Following the case of Nantucket v. Beinecke, 379 Mass. 345 (1979),2 which applied the three-year tort statute of limitations of G.L. c. 260, section 2A and the limitations period-tolling discovery rule to a claim under G.L. c 268A, section 21, the Commission adopted a regulation establishing a three year limitations period and a six year repose period on the Commission's issuance of an order to show cause. The regulation, contained in 930 CMR 1.02(10), states:
(10) Statute of Limitations.
(a) An order to show cause must be issued within three (3) years after a disinterested person learned of the violation.
(b) A respondent must set forth affirmatively a statute of limitations defense.
(c) When a statute of limitations defense has been asserted, the petitioner will have the burden of showing that a disinterested person learned of the violation no more than three (3) years before the order was issued. That burden will be satisfied by:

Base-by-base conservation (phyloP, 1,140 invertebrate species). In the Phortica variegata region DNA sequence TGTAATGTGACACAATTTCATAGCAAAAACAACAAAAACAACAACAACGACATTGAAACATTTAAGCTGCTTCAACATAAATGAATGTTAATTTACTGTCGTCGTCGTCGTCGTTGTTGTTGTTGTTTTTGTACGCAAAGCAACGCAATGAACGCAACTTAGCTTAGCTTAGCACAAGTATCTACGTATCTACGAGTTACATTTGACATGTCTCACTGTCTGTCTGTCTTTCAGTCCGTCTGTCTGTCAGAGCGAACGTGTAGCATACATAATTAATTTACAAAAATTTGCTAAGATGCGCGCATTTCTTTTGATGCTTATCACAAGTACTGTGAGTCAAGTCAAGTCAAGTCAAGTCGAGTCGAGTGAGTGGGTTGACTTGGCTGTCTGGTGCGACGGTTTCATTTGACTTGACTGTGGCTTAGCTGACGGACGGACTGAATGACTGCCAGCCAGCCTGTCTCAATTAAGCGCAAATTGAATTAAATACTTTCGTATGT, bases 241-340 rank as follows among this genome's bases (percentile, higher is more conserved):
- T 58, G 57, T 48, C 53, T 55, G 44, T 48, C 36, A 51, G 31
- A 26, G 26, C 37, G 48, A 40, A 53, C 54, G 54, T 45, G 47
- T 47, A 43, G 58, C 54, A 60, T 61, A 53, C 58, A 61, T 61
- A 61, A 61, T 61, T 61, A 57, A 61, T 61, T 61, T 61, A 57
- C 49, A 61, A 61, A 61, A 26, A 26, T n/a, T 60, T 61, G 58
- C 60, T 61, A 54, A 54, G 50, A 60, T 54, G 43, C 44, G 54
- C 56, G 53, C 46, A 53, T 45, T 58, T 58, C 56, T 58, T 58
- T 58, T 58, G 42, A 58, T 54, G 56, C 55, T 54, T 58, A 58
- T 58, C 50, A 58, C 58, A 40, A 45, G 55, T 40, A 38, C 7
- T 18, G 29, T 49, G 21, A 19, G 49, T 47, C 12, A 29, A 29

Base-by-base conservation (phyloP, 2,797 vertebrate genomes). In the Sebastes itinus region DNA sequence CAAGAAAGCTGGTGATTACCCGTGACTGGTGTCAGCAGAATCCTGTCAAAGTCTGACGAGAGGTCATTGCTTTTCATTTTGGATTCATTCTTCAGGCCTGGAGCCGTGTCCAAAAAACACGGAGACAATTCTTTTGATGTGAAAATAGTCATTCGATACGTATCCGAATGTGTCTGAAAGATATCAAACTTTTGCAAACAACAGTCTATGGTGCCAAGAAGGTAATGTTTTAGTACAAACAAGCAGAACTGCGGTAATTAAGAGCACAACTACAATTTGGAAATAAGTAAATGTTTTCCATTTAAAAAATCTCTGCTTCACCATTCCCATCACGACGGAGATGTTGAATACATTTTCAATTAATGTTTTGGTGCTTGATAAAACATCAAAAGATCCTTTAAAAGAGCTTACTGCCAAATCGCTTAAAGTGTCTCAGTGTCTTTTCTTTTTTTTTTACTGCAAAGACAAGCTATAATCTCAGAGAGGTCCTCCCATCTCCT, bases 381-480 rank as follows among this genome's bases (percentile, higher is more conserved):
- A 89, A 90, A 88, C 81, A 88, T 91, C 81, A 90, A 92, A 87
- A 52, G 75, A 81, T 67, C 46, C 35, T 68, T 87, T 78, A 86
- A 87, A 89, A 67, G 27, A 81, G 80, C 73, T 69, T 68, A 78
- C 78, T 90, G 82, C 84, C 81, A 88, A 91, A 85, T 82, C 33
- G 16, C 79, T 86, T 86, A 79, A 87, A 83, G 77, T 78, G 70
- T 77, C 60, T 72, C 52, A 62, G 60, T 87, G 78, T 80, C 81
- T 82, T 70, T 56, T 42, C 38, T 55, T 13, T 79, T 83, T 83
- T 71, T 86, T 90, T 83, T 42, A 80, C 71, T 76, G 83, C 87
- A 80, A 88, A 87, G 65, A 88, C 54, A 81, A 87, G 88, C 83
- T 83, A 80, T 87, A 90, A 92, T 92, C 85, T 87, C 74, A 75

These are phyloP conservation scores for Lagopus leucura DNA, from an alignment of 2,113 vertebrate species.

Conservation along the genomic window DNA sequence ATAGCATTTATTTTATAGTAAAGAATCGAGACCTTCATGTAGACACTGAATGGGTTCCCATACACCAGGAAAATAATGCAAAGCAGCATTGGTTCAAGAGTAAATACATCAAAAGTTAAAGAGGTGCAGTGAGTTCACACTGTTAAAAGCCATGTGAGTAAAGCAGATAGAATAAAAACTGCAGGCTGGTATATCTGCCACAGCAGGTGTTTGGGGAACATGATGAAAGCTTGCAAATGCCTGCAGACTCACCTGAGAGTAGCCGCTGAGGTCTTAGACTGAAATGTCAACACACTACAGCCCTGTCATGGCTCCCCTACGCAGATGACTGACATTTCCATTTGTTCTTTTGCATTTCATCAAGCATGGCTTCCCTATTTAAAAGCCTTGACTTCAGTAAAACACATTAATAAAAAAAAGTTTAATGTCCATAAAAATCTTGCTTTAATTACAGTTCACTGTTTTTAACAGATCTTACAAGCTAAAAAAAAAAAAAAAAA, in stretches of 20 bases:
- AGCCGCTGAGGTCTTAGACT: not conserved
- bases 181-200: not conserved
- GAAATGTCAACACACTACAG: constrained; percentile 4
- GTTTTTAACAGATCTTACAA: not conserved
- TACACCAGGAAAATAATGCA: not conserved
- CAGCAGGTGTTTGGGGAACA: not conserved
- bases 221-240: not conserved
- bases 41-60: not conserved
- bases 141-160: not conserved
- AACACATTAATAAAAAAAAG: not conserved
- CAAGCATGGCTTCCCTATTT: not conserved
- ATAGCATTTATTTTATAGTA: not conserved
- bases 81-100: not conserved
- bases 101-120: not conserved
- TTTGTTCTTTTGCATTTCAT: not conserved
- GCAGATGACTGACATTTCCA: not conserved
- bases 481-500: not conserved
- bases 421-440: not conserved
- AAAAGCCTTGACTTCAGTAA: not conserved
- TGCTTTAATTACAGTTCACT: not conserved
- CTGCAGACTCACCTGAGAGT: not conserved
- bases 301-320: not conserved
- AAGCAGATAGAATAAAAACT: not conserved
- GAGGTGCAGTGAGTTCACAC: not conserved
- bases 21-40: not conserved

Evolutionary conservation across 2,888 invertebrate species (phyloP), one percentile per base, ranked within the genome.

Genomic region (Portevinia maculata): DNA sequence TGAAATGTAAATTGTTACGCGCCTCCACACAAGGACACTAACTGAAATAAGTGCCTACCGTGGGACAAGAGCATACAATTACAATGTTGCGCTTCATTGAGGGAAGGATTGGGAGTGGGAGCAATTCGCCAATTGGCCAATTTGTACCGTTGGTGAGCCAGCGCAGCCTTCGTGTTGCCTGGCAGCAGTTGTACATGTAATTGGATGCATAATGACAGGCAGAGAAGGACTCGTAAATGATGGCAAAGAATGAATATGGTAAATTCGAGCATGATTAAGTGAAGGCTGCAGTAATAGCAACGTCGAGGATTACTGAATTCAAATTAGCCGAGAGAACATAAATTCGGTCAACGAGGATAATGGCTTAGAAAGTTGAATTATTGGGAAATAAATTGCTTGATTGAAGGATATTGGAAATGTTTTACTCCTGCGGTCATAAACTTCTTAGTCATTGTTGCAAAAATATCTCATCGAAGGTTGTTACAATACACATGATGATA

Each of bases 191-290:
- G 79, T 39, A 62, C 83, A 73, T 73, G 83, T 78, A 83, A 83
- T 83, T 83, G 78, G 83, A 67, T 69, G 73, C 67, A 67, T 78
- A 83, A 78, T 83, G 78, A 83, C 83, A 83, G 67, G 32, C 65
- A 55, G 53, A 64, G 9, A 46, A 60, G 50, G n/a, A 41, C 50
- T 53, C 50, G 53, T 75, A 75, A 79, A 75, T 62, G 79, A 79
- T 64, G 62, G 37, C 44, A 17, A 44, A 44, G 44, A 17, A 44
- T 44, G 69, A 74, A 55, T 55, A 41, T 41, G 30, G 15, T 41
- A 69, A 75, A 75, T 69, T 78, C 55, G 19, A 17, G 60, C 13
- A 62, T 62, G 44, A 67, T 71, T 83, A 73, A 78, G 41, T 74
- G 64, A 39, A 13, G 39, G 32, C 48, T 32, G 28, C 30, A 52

1. an affidavit from the investigator currently responsible for the case that the Enforcement Division's complaint files have been reviewed and no complaint relating to the violation was received more than three (3) years before the order was issued, and
2. with respect to any violation of M.G.L. c. 268A other than section 23, affidavits from the Department of the Attorney General and the appropriate Office of the District Attorney that, respectively, each office has reviewed its files and no complaint relating to the violation was received more than three (3) years before the order was issued, or
3. with respect to any violation of M.G.L. c. 268A, section 23, an affidavit from the respondent's public agency that the agency has reviewed its files and the agency was not aware of any complaint relating to the violation more than three (3) years before the order was issued.